It came as a considerable surprise to me that Play Meter was closing its doors. The American coin-op monthly has been going since, I think 1974 or 1975 but its owner, Carol Lally, has decided that enough’s enough and wants to spend more time with her family.


It still surprises me that there was no evidence that Carol was attempting to sell the publication – at least no-one approached us at InterGame, although initially when rumours started to circulate we were asked whether it was true that InterGame was buying Play Meter. It was the first we’d heard about the possibility of an American icon ceasing publication.

We can go back to the American trade show – the only one around in those days, the MOA (Music Operators of America) – held at the Conrad Hilton Hotel in Chicago. I went to that show to cover it for the UK’s Coin Slot and met a great many American operators, including one Ralph Lally.

Ralph was a salesman for a New Orleans-based operator, seeking street market sites for games. I met Ralph and his new wife, Carol, at one of the many evening receptions held by suppliers around the city during the show.

I can distinctly remember saying to Ralph that I couldn’t understand why there was no specialist coin-operated games publications in the US. It had Cash Box, of course, but that was primarily a music publication with a strong juke box section and a passing interest in games because operators positioned both into locations. I remember saying: “We manage to have a weekly newspaper for the UK industry, but our industry is a fraction of the size of yours….so surely a US publication would be viable….”.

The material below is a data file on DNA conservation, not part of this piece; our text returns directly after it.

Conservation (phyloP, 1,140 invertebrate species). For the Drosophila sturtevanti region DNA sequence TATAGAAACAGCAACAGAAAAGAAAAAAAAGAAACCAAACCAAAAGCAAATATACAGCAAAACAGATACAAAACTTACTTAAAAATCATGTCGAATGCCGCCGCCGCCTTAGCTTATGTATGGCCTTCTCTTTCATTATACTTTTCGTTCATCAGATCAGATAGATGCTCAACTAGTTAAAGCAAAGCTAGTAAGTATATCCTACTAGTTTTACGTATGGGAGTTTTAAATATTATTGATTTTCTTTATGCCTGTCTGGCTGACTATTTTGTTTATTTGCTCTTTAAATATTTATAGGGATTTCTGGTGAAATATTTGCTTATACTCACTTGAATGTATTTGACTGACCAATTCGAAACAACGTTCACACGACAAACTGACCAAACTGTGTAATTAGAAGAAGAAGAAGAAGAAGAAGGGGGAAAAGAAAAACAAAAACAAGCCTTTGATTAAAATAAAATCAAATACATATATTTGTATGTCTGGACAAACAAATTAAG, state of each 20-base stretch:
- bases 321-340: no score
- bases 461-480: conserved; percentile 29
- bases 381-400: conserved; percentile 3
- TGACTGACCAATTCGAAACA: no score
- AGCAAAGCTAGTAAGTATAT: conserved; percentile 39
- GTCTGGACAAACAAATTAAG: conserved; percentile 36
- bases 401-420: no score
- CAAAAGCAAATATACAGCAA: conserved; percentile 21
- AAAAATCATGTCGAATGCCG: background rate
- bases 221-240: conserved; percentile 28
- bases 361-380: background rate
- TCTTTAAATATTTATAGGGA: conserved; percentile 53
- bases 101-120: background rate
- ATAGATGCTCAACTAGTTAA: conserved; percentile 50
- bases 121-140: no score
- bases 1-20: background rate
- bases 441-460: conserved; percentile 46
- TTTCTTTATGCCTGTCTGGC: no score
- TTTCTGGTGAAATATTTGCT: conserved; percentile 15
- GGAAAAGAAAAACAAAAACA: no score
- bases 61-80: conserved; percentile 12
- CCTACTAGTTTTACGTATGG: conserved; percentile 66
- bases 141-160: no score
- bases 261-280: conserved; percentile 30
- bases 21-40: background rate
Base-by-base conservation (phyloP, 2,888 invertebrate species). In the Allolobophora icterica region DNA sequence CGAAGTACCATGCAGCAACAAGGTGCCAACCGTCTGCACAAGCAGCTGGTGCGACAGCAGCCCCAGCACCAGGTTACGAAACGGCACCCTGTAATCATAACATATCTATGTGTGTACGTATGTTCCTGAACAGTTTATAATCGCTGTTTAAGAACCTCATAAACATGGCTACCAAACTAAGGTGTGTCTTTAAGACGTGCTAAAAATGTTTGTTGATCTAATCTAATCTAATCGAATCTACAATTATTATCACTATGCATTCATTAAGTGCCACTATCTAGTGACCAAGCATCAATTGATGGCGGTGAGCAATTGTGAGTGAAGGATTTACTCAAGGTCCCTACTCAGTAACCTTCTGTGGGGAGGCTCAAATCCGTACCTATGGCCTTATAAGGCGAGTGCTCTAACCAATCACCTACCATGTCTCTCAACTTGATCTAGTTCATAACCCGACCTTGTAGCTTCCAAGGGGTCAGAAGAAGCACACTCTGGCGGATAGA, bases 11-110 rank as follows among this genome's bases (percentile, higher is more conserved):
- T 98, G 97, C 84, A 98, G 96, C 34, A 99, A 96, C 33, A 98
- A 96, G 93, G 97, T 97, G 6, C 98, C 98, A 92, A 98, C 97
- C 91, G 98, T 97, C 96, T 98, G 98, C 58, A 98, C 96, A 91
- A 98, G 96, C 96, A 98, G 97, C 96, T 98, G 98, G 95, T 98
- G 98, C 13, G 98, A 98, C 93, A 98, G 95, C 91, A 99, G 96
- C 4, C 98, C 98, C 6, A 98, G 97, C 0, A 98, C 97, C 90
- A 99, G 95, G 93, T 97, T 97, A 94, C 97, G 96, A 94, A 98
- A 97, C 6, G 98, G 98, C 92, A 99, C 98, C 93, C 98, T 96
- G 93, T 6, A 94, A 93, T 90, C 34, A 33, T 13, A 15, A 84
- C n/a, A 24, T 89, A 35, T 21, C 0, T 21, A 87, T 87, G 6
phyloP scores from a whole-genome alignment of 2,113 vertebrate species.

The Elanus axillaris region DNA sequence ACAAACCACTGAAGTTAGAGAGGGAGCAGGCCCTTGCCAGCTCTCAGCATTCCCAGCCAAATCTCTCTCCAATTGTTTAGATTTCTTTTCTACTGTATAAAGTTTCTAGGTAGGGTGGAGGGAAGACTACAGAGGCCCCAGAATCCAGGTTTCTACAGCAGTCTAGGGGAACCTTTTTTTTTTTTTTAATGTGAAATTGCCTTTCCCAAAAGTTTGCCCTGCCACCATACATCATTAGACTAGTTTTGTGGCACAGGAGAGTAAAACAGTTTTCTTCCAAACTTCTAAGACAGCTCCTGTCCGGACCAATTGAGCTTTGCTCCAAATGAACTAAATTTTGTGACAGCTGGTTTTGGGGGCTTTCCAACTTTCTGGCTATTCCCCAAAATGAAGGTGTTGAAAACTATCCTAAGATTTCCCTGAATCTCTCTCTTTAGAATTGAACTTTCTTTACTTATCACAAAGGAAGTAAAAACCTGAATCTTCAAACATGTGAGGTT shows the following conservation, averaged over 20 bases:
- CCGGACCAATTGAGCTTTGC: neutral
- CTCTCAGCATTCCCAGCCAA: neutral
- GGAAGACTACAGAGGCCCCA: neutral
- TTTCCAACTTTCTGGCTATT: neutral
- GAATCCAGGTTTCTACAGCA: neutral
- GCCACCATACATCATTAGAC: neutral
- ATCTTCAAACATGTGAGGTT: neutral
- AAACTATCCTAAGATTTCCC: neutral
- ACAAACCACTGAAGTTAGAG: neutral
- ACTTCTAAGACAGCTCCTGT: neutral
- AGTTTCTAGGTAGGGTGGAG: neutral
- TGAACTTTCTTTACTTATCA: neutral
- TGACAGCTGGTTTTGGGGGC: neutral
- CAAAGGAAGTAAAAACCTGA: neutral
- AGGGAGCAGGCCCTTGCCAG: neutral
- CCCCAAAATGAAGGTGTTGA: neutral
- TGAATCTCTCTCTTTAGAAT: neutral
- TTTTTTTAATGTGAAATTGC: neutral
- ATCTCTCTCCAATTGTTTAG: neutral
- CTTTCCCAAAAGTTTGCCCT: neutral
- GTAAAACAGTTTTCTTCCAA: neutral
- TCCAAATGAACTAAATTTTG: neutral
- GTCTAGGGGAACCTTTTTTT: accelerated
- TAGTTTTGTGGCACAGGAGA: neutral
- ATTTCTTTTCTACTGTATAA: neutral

I won’t claim credit for starting the US market in coin-op games publications, but within a year Ralph had started Play Meter, and within a matter of weeks I think it was, Eddie Adlum had started RePlay to compete. To be fair, Eddie had been a specialist journalist in the field for many years already, working for Cash Box, so he was ideally-positioned to start up and run with the idea immediately.

The two publications have existed side-by-side ever since, each claiming its own dedicated following and each responsible for different milestone initiatives.

I remained a friend of the Lally’s for years, always meeting up with them for dinner during one of the American shows. That friendship continued with Carol after Ralph was tragically killed in a car crash in, I think, 1986.

We can all sincerely hope that Play Meter can be resurrected and continue to campaign on behalf of the industry in North America; and that Carol enjoys the extra time that she will now have with her family.